When you think of a space telescope, you probably think of ones such as the Hubble, which probes deep space using precision optics. But optical space telescopes are also pointed at Earth, giving us detailed views of everything from weather, to traffic patterns, to the movement of military troops. While Earth-focused telescopes are extremely useful, they can also be fairly large and expensive to launch into space. But that could change with a new proposed design for cube satellites.Continue reading “Teeny Tiny CubeSats Could Have Deployable Mirrors Like James Webb”
A gigantic chunk of ice recently broke off from an ice shelf in Antarctica, and is currently the world’s largest iceberg. The iceberg, dubbed A-76, measures around 4,320 square km (1,670 square miles) in size. At 170 km (106 miles) in length and 25 km (15 miles) wide, the iceberg is slightly larger than the Spanish island of Majorca, and bigger than the state of Rhode Island in the US.
A-76 was captured in the above image by ESA’s Copernicus Sentinel-1 satellite. Below is an animation of the iceberg calving off the Ronne Ice Shelf.Continue reading “This is Currently the World’s Largest Iceberg”
Glaciologists have been closely monitoring ice shelves in Antarctica for signs of cracks and chasms that indicate breakups. The loss of ice around the Earth’s polar regions is one of many consequences of climate change, which is leading to rising ocean levels and various feedback mechanisms. Recently, the ESA’s Copernicus Sentinel-1 satellite witnessed a giant iceberg breaking off from Antarctica’s Brunt Ice Shelf on February 26th.
The Copernicus Sentinel mission consists of two polar-orbiting satellites that rely on C-band synthetic aperture radar imaging to conduct Earth observations in all weather conditions. In recent years, it has been monitoring the Brunt Ice Shelf for signs of cracks and chasms. According to the images it recently captured, an iceberg larger than New York City broke free and began floating out to sea.Continue reading “Another Big Iceberg Just Broke off from Antarctica”
The words “snow” and “Hawai’i” are not often mentioned in the same paragraph – or even on the same vacation. But snow does fall in Hawai’i almost every year, and 2021 has seen a deep cold front drop snow on the summits of Mauna Loa and Mauna Kea on the Big Island at least three times in the past few weeks – as well as on Haleakala on Maui. This means there are currently in snowcaps on Hawai’i’s three tallest mountains.Continue reading “Three Storms Have Dumped Snow on Mauna Loa and Mauna Kea”
Those lucky few who have the incredible opportunity to see the Earth from space often report the view gives them a sense of awe, unity and clarity. This perspective-altering experience has come to be known as the Overview Effect, from a book by the same name published 1987 by space philosopher Frank White.Continue reading “This is the View You Get Staring out of the Space Station’s Cupola Module”
Satellite engineers know what every photographer knows: get close to your subject to get better pictures. Not just visible light pictures, but all across the spectrum. The lower altitude also improves things like radar, lidar, communications, and gps.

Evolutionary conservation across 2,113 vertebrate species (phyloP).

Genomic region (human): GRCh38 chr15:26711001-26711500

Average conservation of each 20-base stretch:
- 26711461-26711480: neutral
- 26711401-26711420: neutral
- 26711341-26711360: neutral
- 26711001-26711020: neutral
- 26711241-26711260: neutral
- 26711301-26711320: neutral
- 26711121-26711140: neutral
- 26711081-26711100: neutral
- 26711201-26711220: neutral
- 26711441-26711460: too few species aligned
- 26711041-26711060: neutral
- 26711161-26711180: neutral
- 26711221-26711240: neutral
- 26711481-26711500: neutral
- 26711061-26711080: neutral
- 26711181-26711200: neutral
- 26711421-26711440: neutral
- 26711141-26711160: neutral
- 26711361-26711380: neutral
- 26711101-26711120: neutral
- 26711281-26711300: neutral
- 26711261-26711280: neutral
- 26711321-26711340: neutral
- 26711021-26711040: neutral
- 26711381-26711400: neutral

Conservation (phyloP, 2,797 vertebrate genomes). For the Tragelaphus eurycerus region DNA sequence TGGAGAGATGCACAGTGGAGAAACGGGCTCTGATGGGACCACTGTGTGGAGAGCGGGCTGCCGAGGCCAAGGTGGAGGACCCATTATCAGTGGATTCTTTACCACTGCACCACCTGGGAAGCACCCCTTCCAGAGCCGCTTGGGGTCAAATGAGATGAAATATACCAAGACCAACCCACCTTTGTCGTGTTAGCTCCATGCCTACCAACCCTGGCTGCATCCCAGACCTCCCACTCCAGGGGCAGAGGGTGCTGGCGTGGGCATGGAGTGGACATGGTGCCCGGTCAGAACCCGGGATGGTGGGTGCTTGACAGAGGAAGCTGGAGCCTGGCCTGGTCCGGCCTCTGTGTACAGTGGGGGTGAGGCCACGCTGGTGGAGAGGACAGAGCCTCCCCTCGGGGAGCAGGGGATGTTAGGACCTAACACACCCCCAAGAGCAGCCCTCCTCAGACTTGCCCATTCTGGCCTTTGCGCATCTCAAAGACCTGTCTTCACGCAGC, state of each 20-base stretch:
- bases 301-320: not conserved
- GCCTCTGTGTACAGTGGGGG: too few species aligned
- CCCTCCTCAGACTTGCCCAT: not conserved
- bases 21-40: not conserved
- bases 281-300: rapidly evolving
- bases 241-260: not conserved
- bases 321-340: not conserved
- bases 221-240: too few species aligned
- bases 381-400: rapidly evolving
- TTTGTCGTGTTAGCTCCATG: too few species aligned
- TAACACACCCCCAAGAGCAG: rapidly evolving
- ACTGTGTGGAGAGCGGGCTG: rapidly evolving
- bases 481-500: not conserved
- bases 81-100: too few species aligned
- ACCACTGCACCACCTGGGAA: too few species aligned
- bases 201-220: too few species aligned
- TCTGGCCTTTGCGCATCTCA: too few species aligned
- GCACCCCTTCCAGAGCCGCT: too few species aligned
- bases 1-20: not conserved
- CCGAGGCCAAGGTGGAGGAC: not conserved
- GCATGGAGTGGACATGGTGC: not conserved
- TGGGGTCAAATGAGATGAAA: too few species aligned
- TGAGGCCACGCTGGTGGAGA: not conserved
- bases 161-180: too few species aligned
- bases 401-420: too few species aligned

But when your subject is Earth, and Earth is surrounded by an atmosphere, getting closer is a delicate dance with physics. The closer a satellite gets to Earth, the more atmospheric drag it encounters. And that can mean an unscheduled plummet to destruction for Earth-Observing (EO) satellites.Continue reading “Earth Observation Satellites Could be Flown Much Lower than Current Altitudes and Do Better Science”
One under-appreciated space asset is the photography skills of the Russian cosmonauts on board the International Space Station. They are extremely skillful photographers who don’t get the same recognition as their astronaut counterparts in their Earth observation skills. In particular, they have taken some stunning high-oblique shots of objects close to the horizon, with almost an 3-D effect.Continue reading “Mount Everest, Seen from Space!”
One day, my Grade Nine science class got way more interesting.
Suddenly, volcanoes weren’t just something in textbooks. Though I was in neighbouring British Columbia when Mt. St. Helens erupted, there was still a layer of ash on our cars and everything else. For a teenager with a burgeoning interest in science, it was awesome.Continue reading “40 Years Ago, Mount St. Helens Blew its Top Off”
Rejoice! If you’ve missed your daily fix of seeing views of our rotating Earth from space, NOAA announced that its Deep Space Climate Observatory (DSCOVR) is now back in action. The deep space satellite, which produces incredible full-disk images of our Blue Marble, has been offline since June 27, 2019 because of a problem with the spacecraft’s attitude control system. But NOAA and NASA engineers developed and uploaded a software patch to restore DSCOVR’s operations.Continue reading “Phew, Earth-Watching DSCOVR is Operational Again”
A surtseyan eruption is a volcanic eruption in shallow water. It’s named after the island Surtsey, off the coast of iceland. In 2015, a surtseyan eruption in the Tongan Archipelago created the island Hunga Tonga-Hunga Ha‘apai. Despite the odds, that island is still there almost five years later.Continue reading “A Brand New Island in the Pacific has Survived 5 Years”